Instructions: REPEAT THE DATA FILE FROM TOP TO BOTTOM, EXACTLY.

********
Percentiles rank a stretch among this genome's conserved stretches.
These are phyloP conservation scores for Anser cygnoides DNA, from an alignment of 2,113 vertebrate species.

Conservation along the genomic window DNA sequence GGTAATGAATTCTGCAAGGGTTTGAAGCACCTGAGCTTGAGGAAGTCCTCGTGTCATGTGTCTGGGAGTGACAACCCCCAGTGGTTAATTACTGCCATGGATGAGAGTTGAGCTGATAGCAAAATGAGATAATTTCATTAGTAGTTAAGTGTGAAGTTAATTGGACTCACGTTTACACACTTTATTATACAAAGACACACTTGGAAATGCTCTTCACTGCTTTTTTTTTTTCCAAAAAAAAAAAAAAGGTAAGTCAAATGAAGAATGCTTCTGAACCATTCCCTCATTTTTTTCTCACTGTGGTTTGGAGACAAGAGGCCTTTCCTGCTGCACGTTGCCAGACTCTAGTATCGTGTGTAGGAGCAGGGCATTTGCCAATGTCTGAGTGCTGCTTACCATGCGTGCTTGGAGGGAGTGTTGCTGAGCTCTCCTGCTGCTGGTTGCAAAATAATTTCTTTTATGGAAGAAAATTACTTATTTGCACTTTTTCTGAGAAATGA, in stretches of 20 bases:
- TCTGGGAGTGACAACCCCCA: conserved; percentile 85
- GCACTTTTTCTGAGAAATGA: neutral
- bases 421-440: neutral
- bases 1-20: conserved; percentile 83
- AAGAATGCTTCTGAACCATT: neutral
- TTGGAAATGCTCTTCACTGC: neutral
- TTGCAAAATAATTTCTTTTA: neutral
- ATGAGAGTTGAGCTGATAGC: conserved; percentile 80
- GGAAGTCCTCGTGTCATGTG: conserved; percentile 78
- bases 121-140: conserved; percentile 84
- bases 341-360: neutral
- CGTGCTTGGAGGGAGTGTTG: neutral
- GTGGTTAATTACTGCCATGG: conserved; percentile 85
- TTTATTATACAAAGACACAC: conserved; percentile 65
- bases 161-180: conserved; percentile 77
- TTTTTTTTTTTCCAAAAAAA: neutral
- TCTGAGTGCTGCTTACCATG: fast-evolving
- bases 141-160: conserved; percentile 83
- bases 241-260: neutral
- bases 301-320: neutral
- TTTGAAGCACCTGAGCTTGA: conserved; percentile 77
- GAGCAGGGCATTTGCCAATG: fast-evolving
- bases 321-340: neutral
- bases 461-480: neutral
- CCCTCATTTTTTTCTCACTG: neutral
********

Percentiles rank a stretch among this genome's conserved stretches.
These are phyloP conservation scores for Anser cygnoides DNA, from an alignment of 2,113 vertebrate species.

Conservation along the genomic window DNA sequence GGTAATGAATTCTGCAAGGGTTTGAAGCACCTGAGCTTGAGGAAGTCCTCGTGTCATGTGTCTGGGAGTGACAACCCCCAGTGGTTAATTACTGCCATGGATGAGAGTTGAGCTGATAGCAAAATGAGATAATTTCATTAGTAGTTAAGTGTGAAGTTAATTGGACTCACGTTTACACACTTTATTATACAAAGACACACTTGGAAATGCTCTTCACTGCTTTTTTTTTTTCCAAAAAAAAAAAAAAGGTAAGTCAAATGAAGAATGCTTCTGAACCATTCCCTCATTTTTTTCTCACTGTGGTTTGGAGACAAGAGGCCTTTCCTGCTGCACGTTGCCAGACTCTAGTATCGTGTGTAGGAGCAGGGCATTTGCCAATGTCTGAGTGCTGCTTACCATGCGTGCTTGGAGGGAGTGTTGCTGAGCTCTCCTGCTGCTGGTTGCAAAATAATTTCTTTTATGGAAGAAAATTACTTATTTGCACTTTTTCTGAGAAATGA, in stretches of 20 bases:
- TCTGGGAGTGACAACCCCCA: conserved; percentile 85
- GCACTTTTTCTGAGAAATGA: neutral
- bases 421-440: neutral
- bases 1-20: conserved; percentile 83
- AAGAATGCTTCTGAACCATT: neutral
- TTGGAAATGCTCTTCACTGC: neutral
- TTGCAAAATAATTTCTTTTA: neutral
- ATGAGAGTTGAGCTGATAGC: conserved; percentile 80
- GGAAGTCCTCGTGTCATGTG: conserved; percentile 78
- bases 121-140: conserved; percentile 84
- bases 341-360: neutral
- CGTGCTTGGAGGGAGTGTTG: neutral
- GTGGTTAATTACTGCCATGG: conserved; percentile 85
- TTTATTATACAAAGACACAC: conserved; percentile 65
- bases 161-180: conserved; percentile 77
- TTTTTTTTTTTCCAAAAAAA: neutral
- TCTGAGTGCTGCTTACCATG: fast-evolving
- bases 141-160: conserved; percentile 83
- bases 241-260: neutral
- bases 301-320: neutral
- TTTGAAGCACCTGAGCTTGA: conserved; percentile 77
- GAGCAGGGCATTTGCCAATG: fast-evolving
- bases 321-340: neutral
- bases 461-480: neutral
- CCCTCATTTTTTTCTCACTG: neutral